Modules without protection resistor

For those of you who’ve built DIY stuffs…

Have you encountered modules in which an op-amp output is connected straight to the output jack - without the small resistor (usually 1k)?

I’ve found an occurrence of this in a commercial module and would like to see if it’s widespread or not.

Not to my knowledge.

Could have missed one or two though, but I doubt it.

Why do you ask?


I’m considering an improvement for new modules that could cause issues with modules with odd output stages like this (no protection resistor + no bandwidth control).

What effect does it have? the resistor limits current output?

yes and thus it also limits bandwidth.

I’ve read that befaco recommend to remove the protection resistor for their slew module (there were complaints about tuning issues when using it for pitch CV).

What problem is to be expected on downstream modules?

I guess a jumper could be fitted to bypass or not the resistor. I know jumpers can be annoying and you get questions with the inevitable reply of “read the manual, there’s s jumper” etc.

The protection resistor limits the amount of current the op-amp can be asked to source/sink. This can prevent the op-amp from being destroyed if, by accident, two outputs are connected together.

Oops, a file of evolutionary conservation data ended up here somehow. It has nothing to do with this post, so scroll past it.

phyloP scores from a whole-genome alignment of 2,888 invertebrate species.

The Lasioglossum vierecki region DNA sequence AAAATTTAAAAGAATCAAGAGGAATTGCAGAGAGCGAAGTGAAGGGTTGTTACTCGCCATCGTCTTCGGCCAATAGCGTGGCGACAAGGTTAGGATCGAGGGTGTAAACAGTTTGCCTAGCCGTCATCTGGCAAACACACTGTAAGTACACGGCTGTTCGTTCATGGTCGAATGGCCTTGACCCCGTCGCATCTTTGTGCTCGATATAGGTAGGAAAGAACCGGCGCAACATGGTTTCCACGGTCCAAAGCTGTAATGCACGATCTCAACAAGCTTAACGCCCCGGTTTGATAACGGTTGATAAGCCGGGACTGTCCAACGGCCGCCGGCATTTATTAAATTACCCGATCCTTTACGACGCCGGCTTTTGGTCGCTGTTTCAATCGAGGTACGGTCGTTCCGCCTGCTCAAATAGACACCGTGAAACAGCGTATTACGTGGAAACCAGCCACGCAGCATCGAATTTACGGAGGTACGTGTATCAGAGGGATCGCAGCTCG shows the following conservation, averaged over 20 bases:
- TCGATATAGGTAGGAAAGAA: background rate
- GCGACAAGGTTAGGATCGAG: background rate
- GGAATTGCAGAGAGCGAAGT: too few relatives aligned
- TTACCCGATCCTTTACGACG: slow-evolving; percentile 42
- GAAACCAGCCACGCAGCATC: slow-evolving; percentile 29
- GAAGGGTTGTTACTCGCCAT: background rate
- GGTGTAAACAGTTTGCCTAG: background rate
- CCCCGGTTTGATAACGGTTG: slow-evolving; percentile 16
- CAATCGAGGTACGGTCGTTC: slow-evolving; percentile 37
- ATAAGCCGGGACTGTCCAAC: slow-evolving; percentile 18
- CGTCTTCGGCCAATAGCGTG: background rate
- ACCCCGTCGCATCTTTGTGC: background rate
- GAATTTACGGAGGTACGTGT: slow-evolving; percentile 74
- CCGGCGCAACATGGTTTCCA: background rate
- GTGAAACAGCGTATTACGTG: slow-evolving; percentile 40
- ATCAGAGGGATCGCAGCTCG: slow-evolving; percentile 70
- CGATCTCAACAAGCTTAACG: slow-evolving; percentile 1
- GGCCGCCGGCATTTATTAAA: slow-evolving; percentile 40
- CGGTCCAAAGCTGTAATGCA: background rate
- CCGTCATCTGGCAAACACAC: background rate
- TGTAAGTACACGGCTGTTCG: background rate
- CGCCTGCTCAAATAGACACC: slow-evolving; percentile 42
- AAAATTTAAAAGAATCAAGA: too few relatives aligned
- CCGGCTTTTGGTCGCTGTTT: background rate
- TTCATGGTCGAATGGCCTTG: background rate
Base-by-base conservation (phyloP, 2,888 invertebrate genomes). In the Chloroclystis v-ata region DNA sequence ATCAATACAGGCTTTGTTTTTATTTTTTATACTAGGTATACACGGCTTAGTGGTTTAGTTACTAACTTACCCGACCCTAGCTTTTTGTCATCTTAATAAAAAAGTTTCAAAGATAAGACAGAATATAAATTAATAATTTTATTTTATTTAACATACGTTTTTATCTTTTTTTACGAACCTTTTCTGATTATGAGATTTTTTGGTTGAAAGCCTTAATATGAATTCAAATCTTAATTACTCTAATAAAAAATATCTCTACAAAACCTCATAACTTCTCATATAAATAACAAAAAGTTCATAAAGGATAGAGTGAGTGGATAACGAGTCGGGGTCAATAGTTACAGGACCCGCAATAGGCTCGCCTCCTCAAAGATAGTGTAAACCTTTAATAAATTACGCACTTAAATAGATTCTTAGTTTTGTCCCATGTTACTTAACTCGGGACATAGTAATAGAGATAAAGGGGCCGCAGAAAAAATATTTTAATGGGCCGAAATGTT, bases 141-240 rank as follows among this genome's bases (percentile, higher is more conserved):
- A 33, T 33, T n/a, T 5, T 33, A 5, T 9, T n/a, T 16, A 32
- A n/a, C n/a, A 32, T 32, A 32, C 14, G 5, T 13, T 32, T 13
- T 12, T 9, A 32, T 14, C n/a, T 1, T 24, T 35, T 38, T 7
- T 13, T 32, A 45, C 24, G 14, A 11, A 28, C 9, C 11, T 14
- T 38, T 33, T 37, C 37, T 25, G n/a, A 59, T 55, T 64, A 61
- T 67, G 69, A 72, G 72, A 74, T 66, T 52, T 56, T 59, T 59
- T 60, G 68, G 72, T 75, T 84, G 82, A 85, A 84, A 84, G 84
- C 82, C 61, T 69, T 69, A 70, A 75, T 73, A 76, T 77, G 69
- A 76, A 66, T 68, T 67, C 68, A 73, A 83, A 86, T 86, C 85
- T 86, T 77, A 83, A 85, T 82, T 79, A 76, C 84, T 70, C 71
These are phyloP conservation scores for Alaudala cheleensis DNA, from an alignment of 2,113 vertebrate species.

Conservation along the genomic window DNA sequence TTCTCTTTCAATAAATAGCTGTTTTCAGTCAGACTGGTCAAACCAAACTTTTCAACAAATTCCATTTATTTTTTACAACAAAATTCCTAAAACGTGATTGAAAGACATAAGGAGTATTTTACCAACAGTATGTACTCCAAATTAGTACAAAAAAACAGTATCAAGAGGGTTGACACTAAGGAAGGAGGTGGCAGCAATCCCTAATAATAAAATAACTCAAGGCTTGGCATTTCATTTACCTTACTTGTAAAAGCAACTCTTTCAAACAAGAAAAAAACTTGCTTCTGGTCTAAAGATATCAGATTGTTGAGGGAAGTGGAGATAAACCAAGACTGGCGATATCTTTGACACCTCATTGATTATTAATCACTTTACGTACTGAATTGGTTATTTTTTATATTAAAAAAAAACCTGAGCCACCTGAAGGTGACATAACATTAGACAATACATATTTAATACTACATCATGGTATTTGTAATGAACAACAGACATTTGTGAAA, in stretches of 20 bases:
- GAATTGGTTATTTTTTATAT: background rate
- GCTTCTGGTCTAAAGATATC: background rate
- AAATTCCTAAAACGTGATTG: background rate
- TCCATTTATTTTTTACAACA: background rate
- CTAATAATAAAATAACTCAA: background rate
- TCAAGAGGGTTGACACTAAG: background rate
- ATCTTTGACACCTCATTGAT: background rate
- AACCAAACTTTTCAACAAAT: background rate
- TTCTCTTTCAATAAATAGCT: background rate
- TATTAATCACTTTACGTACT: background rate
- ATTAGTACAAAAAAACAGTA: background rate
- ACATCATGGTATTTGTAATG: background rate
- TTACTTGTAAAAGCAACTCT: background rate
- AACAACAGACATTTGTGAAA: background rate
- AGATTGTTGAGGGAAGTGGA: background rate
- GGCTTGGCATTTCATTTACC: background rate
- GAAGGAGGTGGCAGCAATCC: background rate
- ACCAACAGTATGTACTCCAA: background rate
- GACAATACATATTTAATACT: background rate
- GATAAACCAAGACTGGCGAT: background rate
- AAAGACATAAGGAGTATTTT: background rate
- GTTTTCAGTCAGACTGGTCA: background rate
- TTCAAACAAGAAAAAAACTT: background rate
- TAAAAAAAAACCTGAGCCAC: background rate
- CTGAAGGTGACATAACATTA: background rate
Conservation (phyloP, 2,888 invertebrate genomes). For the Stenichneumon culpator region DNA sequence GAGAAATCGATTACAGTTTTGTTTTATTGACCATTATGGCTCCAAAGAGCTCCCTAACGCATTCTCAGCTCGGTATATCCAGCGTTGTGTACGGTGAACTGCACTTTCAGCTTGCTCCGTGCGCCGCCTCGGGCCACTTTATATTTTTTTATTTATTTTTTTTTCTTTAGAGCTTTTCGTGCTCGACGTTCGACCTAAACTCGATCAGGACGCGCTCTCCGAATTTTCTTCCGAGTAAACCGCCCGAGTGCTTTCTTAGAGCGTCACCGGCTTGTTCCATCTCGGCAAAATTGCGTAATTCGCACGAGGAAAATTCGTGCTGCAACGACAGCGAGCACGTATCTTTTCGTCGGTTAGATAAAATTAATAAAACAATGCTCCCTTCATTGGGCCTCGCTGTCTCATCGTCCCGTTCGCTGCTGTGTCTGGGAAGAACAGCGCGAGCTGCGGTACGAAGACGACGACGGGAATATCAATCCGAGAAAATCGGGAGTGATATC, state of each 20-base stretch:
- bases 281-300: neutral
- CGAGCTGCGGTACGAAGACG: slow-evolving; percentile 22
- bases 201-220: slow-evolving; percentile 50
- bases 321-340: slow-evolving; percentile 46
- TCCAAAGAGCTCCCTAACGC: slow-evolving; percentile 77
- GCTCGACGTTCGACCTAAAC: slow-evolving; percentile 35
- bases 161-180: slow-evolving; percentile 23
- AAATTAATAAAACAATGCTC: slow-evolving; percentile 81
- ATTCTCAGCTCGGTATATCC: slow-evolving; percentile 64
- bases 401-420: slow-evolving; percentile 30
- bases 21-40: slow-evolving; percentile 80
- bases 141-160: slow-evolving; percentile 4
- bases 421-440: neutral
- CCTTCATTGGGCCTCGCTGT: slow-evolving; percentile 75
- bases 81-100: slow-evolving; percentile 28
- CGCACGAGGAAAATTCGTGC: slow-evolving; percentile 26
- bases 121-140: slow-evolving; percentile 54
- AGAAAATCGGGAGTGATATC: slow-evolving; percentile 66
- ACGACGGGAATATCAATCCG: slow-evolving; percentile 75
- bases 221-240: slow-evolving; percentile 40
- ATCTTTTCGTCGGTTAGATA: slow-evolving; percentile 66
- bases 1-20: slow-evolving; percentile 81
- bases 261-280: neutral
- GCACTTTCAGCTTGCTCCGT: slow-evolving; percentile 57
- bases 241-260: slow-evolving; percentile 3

There are two configurations for the output resistor: one that causes slight voltage drops and results in pitch inaccuracies (used for most of my modules which are unlikely to process pitch CVs), and a more sophisticated one that does not cause voltage drops (which I use in modules generating/processing pitch CVs like Yarns). The configuration that causes pitch inaccuracies has a slight positive side-effect, though: it allows passive summing of outputs.

Bypassing the protection resistor has two negative side effects:

  • More risks of damaging the op-amp through incorrect patching or ESD, since the output pin is directly “visible” from the outside world.
  • If the circuit surrounding the op-amp does not attenuate high frequencies (for example, for example, in an inverting amplifier, no additional capacitor between V- and Vo), you can get ugly ringing and self-oscillation when long lengths of cables are patched to the output and/or when you connect the output to modules that have additional filtering or ESD protection on their inputs.
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FWIW, I think some of the ghetto quantizers do this. Certainly Barton DNQ, IIRC.

I have an older design VCO from nonlinearcircuits that produced a pitch change when the pulse width was changed (if I remember correctly). This is a design that has been around for a long time. Removing the input resistors was the fix for the issue.

Someone should make some patch cables with the resistor built in, then you can choose to have it or not.